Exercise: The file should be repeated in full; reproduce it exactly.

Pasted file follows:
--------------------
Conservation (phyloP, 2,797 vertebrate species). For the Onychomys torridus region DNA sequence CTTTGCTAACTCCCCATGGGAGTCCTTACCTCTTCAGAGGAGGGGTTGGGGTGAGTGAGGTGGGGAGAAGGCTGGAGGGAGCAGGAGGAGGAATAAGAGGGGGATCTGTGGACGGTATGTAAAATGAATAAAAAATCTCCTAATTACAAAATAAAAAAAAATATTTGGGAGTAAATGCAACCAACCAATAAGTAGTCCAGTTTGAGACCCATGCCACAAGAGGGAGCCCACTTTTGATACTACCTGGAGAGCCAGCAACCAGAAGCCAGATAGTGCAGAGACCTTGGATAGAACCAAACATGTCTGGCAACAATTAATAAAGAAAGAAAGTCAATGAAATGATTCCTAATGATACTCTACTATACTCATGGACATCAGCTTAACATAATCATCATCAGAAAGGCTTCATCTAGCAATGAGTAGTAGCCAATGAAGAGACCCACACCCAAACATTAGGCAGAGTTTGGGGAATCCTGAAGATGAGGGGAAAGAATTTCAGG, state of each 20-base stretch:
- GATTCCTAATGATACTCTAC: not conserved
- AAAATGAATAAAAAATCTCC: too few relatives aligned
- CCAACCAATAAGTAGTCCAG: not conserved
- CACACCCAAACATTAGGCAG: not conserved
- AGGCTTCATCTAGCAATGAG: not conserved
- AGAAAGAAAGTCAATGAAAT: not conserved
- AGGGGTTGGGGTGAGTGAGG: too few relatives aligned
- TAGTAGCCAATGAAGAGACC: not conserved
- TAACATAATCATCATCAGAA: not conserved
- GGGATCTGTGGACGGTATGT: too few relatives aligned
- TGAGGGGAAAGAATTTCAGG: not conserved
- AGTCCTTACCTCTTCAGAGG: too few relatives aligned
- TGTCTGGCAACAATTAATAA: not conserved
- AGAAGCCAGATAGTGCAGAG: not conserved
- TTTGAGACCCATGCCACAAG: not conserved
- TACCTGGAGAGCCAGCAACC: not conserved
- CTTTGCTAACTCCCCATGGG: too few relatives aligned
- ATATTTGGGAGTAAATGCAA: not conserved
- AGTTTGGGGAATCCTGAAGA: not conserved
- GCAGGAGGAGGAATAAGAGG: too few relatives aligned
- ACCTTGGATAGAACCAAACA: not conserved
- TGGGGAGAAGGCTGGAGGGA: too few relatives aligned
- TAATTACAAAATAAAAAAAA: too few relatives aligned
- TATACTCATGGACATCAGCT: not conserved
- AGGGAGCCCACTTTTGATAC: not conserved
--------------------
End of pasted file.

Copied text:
Conservation (phyloP, 2,797 vertebrate species). For the Onychomys torridus region DNA sequence CTTTGCTAACTCCCCATGGGAGTCCTTACCTCTTCAGAGGAGGGGTTGGGGTGAGTGAGGTGGGGAGAAGGCTGGAGGGAGCAGGAGGAGGAATAAGAGGGGGATCTGTGGACGGTATGTAAAATGAATAAAAAATCTCCTAATTACAAAATAAAAAAAAATATTTGGGAGTAAATGCAACCAACCAATAAGTAGTCCAGTTTGAGACCCATGCCACAAGAGGGAGCCCACTTTTGATACTACCTGGAGAGCCAGCAACCAGAAGCCAGATAGTGCAGAGACCTTGGATAGAACCAAACATGTCTGGCAACAATTAATAAAGAAAGAAAGTCAATGAAATGATTCCTAATGATACTCTACTATACTCATGGACATCAGCTTAACATAATCATCATCAGAAAGGCTTCATCTAGCAATGAGTAGTAGCCAATGAAGAGACCCACACCCAAACATTAGGCAGAGTTTGGGGAATCCTGAAGATGAGGGGAAAGAATTTCAGG, state of each 20-base stretch:
- GATTCCTAATGATACTCTAC: not conserved
- AAAATGAATAAAAAATCTCC: too few relatives aligned
- CCAACCAATAAGTAGTCCAG: not conserved
- CACACCCAAACATTAGGCAG: not conserved
- AGGCTTCATCTAGCAATGAG: not conserved
- AGAAAGAAAGTCAATGAAAT: not conserved
- AGGGGTTGGGGTGAGTGAGG: too few relatives aligned
- TAGTAGCCAATGAAGAGACC: not conserved
- TAACATAATCATCATCAGAA: not conserved
- GGGATCTGTGGACGGTATGT: too few relatives aligned
- TGAGGGGAAAGAATTTCAGG: not conserved
- AGTCCTTACCTCTTCAGAGG: too few relatives aligned
- TGTCTGGCAACAATTAATAA: not conserved
- AGAAGCCAGATAGTGCAGAG: not conserved
- TTTGAGACCCATGCCACAAG: not conserved
- TACCTGGAGAGCCAGCAACC: not conserved
- CTTTGCTAACTCCCCATGGG: too few relatives aligned
- ATATTTGGGAGTAAATGCAA: not conserved
- AGTTTGGGGAATCCTGAAGA: not conserved
- GCAGGAGGAGGAATAAGAGG: too few relatives aligned
- ACCTTGGATAGAACCAAACA: not conserved
- TGGGGAGAAGGCTGGAGGGA: too few relatives aligned
- TAATTACAAAATAAAAAAAA: too few relatives aligned
- TATACTCATGGACATCAGCT: not conserved
- AGGGAGCCCACTTTTGATAC: not conserved